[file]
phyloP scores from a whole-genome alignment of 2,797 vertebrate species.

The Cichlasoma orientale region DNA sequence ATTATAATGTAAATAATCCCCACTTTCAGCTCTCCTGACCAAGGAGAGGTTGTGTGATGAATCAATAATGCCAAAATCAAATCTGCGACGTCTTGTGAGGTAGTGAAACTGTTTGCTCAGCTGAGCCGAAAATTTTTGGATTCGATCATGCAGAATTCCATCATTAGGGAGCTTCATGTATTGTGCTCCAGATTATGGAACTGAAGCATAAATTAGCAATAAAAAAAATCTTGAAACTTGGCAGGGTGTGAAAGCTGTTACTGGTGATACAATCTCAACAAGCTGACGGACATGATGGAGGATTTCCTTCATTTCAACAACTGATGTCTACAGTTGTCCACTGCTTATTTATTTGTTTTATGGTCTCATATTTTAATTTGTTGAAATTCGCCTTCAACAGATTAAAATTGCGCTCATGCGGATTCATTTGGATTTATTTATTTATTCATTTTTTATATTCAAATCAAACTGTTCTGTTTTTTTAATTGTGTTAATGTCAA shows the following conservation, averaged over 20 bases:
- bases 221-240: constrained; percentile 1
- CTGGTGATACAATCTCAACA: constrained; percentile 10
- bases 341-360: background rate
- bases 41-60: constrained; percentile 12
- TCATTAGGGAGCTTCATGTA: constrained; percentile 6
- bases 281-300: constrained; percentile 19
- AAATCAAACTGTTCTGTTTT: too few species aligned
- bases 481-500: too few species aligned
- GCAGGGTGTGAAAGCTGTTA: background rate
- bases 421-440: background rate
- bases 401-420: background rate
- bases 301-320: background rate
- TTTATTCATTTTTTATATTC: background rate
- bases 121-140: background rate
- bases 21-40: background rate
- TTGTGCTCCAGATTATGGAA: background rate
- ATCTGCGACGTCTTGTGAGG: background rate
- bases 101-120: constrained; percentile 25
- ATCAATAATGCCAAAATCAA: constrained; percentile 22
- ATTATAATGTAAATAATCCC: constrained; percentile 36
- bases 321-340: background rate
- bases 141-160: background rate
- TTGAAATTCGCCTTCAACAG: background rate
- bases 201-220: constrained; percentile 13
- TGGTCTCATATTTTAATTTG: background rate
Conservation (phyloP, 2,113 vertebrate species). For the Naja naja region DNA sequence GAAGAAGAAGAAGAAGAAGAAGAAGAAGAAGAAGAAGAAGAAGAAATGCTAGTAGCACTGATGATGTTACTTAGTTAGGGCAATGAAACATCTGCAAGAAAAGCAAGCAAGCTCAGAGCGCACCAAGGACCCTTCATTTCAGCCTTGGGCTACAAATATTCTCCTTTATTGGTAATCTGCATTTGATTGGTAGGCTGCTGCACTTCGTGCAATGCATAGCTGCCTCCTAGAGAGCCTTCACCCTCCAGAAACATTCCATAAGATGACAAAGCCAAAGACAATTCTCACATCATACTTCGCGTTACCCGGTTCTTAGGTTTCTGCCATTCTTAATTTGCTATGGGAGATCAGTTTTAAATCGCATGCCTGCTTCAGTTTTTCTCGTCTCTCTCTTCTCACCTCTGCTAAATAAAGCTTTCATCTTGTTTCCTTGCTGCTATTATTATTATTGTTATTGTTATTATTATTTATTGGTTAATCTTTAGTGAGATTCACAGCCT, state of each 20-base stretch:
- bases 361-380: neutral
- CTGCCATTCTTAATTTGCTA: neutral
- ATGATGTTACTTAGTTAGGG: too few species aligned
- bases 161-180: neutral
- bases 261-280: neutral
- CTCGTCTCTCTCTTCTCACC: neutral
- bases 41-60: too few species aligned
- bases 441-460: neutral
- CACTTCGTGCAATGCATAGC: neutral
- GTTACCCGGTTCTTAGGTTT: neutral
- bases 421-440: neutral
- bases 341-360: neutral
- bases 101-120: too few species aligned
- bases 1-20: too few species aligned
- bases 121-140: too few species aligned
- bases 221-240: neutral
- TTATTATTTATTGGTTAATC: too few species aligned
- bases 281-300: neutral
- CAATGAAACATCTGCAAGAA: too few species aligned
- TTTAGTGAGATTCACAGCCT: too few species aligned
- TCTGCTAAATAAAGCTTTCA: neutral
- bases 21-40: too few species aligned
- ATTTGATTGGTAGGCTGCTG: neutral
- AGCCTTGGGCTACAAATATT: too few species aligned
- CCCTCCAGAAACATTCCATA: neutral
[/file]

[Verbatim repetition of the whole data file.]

phyloP scores from a whole-genome alignment of 2,797 vertebrate species.

The Cichlasoma orientale region DNA sequence ATTATAATGTAAATAATCCCCACTTTCAGCTCTCCTGACCAAGGAGAGGTTGTGTGATGAATCAATAATGCCAAAATCAAATCTGCGACGTCTTGTGAGGTAGTGAAACTGTTTGCTCAGCTGAGCCGAAAATTTTTGGATTCGATCATGCAGAATTCCATCATTAGGGAGCTTCATGTATTGTGCTCCAGATTATGGAACTGAAGCATAAATTAGCAATAAAAAAAATCTTGAAACTTGGCAGGGTGTGAAAGCTGTTACTGGTGATACAATCTCAACAAGCTGACGGACATGATGGAGGATTTCCTTCATTTCAACAACTGATGTCTACAGTTGTCCACTGCTTATTTATTTGTTTTATGGTCTCATATTTTAATTTGTTGAAATTCGCCTTCAACAGATTAAAATTGCGCTCATGCGGATTCATTTGGATTTATTTATTTATTCATTTTTTATATTCAAATCAAACTGTTCTGTTTTTTTAATTGTGTTAATGTCAA shows the following conservation, averaged over 20 bases:
- bases 221-240: constrained; percentile 1
- CTGGTGATACAATCTCAACA: constrained; percentile 10
- bases 341-360: background rate
- bases 41-60: constrained; percentile 12
- TCATTAGGGAGCTTCATGTA: constrained; percentile 6
- bases 281-300: constrained; percentile 19
- AAATCAAACTGTTCTGTTTT: too few species aligned
- bases 481-500: too few species aligned
- GCAGGGTGTGAAAGCTGTTA: background rate
- bases 421-440: background rate
- bases 401-420: background rate
- bases 301-320: background rate
- TTTATTCATTTTTTATATTC: background rate
- bases 121-140: background rate
- bases 21-40: background rate
- TTGTGCTCCAGATTATGGAA: background rate
- ATCTGCGACGTCTTGTGAGG: background rate
- bases 101-120: constrained; percentile 25
- ATCAATAATGCCAAAATCAA: constrained; percentile 22
- ATTATAATGTAAATAATCCC: constrained; percentile 36
- bases 321-340: background rate
- bases 141-160: background rate
- TTGAAATTCGCCTTCAACAG: background rate
- bases 201-220: constrained; percentile 13
- TGGTCTCATATTTTAATTTG: background rate
Conservation (phyloP, 2,113 vertebrate species). For the Naja naja region DNA sequence GAAGAAGAAGAAGAAGAAGAAGAAGAAGAAGAAGAAGAAGAAGAAATGCTAGTAGCACTGATGATGTTACTTAGTTAGGGCAATGAAACATCTGCAAGAAAAGCAAGCAAGCTCAGAGCGCACCAAGGACCCTTCATTTCAGCCTTGGGCTACAAATATTCTCCTTTATTGGTAATCTGCATTTGATTGGTAGGCTGCTGCACTTCGTGCAATGCATAGCTGCCTCCTAGAGAGCCTTCACCCTCCAGAAACATTCCATAAGATGACAAAGCCAAAGACAATTCTCACATCATACTTCGCGTTACCCGGTTCTTAGGTTTCTGCCATTCTTAATTTGCTATGGGAGATCAGTTTTAAATCGCATGCCTGCTTCAGTTTTTCTCGTCTCTCTCTTCTCACCTCTGCTAAATAAAGCTTTCATCTTGTTTCCTTGCTGCTATTATTATTATTGTTATTGTTATTATTATTTATTGGTTAATCTTTAGTGAGATTCACAGCCT, state of each 20-base stretch:
- bases 361-380: neutral
- CTGCCATTCTTAATTTGCTA: neutral
- ATGATGTTACTTAGTTAGGG: too few species aligned
- bases 161-180: neutral
- bases 261-280: neutral
- CTCGTCTCTCTCTTCTCACC: neutral
- bases 41-60: too few species aligned
- bases 441-460: neutral
- CACTTCGTGCAATGCATAGC: neutral
- GTTACCCGGTTCTTAGGTTT: neutral
- bases 421-440: neutral
- bases 341-360: neutral
- bases 101-120: too few species aligned
- bases 1-20: too few species aligned
- bases 121-140: too few species aligned
- bases 221-240: neutral
- TTATTATTTATTGGTTAATC: too few species aligned
- bases 281-300: neutral
- CAATGAAACATCTGCAAGAA: too few species aligned
- TTTAGTGAGATTCACAGCCT: too few species aligned
- TCTGCTAAATAAAGCTTTCA: neutral
- bases 21-40: too few species aligned
- ATTTGATTGGTAGGCTGCTG: neutral
- AGCCTTGGGCTACAAATATT: too few species aligned
- CCCTCCAGAAACATTCCATA: neutral